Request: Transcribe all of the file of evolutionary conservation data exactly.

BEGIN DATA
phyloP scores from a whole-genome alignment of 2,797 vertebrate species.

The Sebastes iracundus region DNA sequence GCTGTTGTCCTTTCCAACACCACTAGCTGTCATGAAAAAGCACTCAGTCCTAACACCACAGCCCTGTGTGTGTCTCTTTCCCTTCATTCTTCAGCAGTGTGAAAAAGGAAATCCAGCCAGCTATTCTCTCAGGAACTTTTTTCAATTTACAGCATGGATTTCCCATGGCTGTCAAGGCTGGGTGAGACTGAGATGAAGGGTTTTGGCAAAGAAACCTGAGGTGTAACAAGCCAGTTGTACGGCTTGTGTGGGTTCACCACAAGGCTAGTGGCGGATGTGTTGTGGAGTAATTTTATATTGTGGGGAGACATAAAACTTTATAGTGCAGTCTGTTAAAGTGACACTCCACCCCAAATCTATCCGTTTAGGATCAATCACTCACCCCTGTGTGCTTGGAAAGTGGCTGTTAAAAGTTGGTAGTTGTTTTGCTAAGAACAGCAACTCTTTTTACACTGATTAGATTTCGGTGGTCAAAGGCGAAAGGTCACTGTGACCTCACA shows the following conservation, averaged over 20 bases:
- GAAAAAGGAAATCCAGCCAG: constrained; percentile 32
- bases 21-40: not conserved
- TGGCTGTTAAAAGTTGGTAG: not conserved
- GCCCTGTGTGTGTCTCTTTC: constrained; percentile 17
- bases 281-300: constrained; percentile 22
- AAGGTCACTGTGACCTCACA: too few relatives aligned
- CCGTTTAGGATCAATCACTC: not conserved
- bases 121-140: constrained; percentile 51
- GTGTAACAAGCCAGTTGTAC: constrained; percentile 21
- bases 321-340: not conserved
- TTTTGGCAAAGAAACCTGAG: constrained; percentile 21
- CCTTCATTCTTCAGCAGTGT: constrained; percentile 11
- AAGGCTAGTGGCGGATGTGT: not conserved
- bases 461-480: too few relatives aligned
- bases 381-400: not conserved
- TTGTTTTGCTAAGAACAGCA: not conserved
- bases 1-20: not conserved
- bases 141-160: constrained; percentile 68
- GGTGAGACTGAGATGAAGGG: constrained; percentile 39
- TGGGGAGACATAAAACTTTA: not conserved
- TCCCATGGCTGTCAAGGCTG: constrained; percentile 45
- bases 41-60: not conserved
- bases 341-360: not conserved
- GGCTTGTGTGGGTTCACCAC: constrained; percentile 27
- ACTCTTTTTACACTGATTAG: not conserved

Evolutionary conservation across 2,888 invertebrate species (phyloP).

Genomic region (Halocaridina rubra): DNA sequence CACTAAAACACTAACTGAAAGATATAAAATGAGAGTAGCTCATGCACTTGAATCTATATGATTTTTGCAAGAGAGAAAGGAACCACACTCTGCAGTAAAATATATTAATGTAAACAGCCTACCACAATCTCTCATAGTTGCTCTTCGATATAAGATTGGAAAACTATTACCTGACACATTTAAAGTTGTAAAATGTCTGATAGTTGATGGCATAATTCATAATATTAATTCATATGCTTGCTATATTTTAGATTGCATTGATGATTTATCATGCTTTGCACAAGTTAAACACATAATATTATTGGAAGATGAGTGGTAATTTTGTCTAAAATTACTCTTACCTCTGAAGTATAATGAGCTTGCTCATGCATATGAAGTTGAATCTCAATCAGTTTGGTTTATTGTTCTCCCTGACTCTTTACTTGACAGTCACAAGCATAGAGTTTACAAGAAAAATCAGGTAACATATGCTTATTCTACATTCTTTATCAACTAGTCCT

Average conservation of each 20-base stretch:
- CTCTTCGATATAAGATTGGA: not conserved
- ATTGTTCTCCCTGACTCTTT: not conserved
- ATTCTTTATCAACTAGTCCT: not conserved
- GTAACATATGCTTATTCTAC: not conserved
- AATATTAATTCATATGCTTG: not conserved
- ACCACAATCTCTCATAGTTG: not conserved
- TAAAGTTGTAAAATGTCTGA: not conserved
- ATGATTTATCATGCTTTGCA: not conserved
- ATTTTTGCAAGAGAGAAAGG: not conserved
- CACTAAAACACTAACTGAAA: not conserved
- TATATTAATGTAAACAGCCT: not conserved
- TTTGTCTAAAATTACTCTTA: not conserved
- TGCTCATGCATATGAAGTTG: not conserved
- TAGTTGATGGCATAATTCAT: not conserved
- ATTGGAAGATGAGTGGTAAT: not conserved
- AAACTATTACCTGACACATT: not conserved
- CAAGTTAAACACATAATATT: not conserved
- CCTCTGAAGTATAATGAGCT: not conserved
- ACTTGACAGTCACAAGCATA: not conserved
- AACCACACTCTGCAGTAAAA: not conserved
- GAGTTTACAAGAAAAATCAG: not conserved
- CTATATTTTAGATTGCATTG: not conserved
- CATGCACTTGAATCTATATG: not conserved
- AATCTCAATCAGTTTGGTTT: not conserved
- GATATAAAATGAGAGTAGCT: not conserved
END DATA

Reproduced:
phyloP scores from a whole-genome alignment of 2,797 vertebrate species.

The Sebastes iracundus region DNA sequence GCTGTTGTCCTTTCCAACACCACTAGCTGTCATGAAAAAGCACTCAGTCCTAACACCACAGCCCTGTGTGTGTCTCTTTCCCTTCATTCTTCAGCAGTGTGAAAAAGGAAATCCAGCCAGCTATTCTCTCAGGAACTTTTTTCAATTTACAGCATGGATTTCCCATGGCTGTCAAGGCTGGGTGAGACTGAGATGAAGGGTTTTGGCAAAGAAACCTGAGGTGTAACAAGCCAGTTGTACGGCTTGTGTGGGTTCACCACAAGGCTAGTGGCGGATGTGTTGTGGAGTAATTTTATATTGTGGGGAGACATAAAACTTTATAGTGCAGTCTGTTAAAGTGACACTCCACCCCAAATCTATCCGTTTAGGATCAATCACTCACCCCTGTGTGCTTGGAAAGTGGCTGTTAAAAGTTGGTAGTTGTTTTGCTAAGAACAGCAACTCTTTTTACACTGATTAGATTTCGGTGGTCAAAGGCGAAAGGTCACTGTGACCTCACA shows the following conservation, averaged over 20 bases:
- GAAAAAGGAAATCCAGCCAG: constrained; percentile 32
- bases 21-40: not conserved
- TGGCTGTTAAAAGTTGGTAG: not conserved
- GCCCTGTGTGTGTCTCTTTC: constrained; percentile 17
- bases 281-300: constrained; percentile 22
- AAGGTCACTGTGACCTCACA: too few relatives aligned
- CCGTTTAGGATCAATCACTC: not conserved
- bases 121-140: constrained; percentile 51
- GTGTAACAAGCCAGTTGTAC: constrained; percentile 21
- bases 321-340: not conserved
- TTTTGGCAAAGAAACCTGAG: constrained; percentile 21
- CCTTCATTCTTCAGCAGTGT: constrained; percentile 11
- AAGGCTAGTGGCGGATGTGT: not conserved
- bases 461-480: too few relatives aligned
- bases 381-400: not conserved
- TTGTTTTGCTAAGAACAGCA: not conserved
- bases 1-20: not conserved
- bases 141-160: constrained; percentile 68
- GGTGAGACTGAGATGAAGGG: constrained; percentile 39
- TGGGGAGACATAAAACTTTA: not conserved
- TCCCATGGCTGTCAAGGCTG: constrained; percentile 45
- bases 41-60: not conserved
- bases 341-360: not conserved
- GGCTTGTGTGGGTTCACCAC: constrained; percentile 27
- ACTCTTTTTACACTGATTAG: not conserved

Evolutionary conservation across 2,888 invertebrate species (phyloP).

Genomic region (Halocaridina rubra): DNA sequence CACTAAAACACTAACTGAAAGATATAAAATGAGAGTAGCTCATGCACTTGAATCTATATGATTTTTGCAAGAGAGAAAGGAACCACACTCTGCAGTAAAATATATTAATGTAAACAGCCTACCACAATCTCTCATAGTTGCTCTTCGATATAAGATTGGAAAACTATTACCTGACACATTTAAAGTTGTAAAATGTCTGATAGTTGATGGCATAATTCATAATATTAATTCATATGCTTGCTATATTTTAGATTGCATTGATGATTTATCATGCTTTGCACAAGTTAAACACATAATATTATTGGAAGATGAGTGGTAATTTTGTCTAAAATTACTCTTACCTCTGAAGTATAATGAGCTTGCTCATGCATATGAAGTTGAATCTCAATCAGTTTGGTTTATTGTTCTCCCTGACTCTTTACTTGACAGTCACAAGCATAGAGTTTACAAGAAAAATCAGGTAACATATGCTTATTCTACATTCTTTATCAACTAGTCCT

Average conservation of each 20-base stretch:
- CTCTTCGATATAAGATTGGA: not conserved
- ATTGTTCTCCCTGACTCTTT: not conserved
- ATTCTTTATCAACTAGTCCT: not conserved
- GTAACATATGCTTATTCTAC: not conserved
- AATATTAATTCATATGCTTG: not conserved
- ACCACAATCTCTCATAGTTG: not conserved
- TAAAGTTGTAAAATGTCTGA: not conserved
- ATGATTTATCATGCTTTGCA: not conserved
- ATTTTTGCAAGAGAGAAAGG: not conserved
- CACTAAAACACTAACTGAAA: not conserved
- TATATTAATGTAAACAGCCT: not conserved
- TTTGTCTAAAATTACTCTTA: not conserved
- TGCTCATGCATATGAAGTTG: not conserved
- TAGTTGATGGCATAATTCAT: not conserved
- ATTGGAAGATGAGTGGTAAT: not conserved
- AAACTATTACCTGACACATT: not conserved
- CAAGTTAAACACATAATATT: not conserved
- CCTCTGAAGTATAATGAGCT: not conserved
- ACTTGACAGTCACAAGCATA: not conserved
- AACCACACTCTGCAGTAAAA: not conserved
- GAGTTTACAAGAAAAATCAG: not conserved
- CTATATTTTAGATTGCATTG: not conserved
- CATGCACTTGAATCTATATG: not conserved
- AATCTCAATCAGTTTGGTTT: not conserved
- GATATAAAATGAGAGTAGCT: not conserved